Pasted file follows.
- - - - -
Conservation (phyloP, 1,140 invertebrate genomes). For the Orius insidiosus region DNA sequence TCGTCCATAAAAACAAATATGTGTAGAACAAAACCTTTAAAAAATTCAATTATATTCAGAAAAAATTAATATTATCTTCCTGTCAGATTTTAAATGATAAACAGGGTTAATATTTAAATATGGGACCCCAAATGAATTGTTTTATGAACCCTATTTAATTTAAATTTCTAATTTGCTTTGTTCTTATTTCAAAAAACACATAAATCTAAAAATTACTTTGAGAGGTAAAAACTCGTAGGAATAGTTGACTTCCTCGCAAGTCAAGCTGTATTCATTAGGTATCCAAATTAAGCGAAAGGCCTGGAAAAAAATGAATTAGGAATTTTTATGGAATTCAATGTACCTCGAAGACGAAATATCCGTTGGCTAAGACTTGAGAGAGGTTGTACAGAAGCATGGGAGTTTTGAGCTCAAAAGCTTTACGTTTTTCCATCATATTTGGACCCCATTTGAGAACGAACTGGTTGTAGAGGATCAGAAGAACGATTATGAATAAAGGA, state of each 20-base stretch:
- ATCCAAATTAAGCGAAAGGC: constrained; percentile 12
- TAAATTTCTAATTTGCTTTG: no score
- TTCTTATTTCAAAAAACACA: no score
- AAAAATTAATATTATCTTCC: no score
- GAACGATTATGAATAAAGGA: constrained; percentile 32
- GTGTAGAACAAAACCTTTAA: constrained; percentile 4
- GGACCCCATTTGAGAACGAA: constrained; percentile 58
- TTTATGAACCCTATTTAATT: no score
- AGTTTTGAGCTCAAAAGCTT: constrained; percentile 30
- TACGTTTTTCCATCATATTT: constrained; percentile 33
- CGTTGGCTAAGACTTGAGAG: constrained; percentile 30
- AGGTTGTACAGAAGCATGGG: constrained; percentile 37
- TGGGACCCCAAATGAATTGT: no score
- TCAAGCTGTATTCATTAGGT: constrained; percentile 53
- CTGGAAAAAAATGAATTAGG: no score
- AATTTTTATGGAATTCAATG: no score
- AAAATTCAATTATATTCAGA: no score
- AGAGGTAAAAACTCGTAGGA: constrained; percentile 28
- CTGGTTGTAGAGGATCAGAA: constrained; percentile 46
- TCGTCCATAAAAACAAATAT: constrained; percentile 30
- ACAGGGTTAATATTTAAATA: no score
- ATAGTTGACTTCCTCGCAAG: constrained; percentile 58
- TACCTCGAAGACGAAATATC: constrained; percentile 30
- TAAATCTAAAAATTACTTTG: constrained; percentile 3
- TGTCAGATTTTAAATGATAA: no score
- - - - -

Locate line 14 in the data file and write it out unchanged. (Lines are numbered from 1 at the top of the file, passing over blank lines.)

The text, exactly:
- TGGGACCCCAAATGAATTGT: no score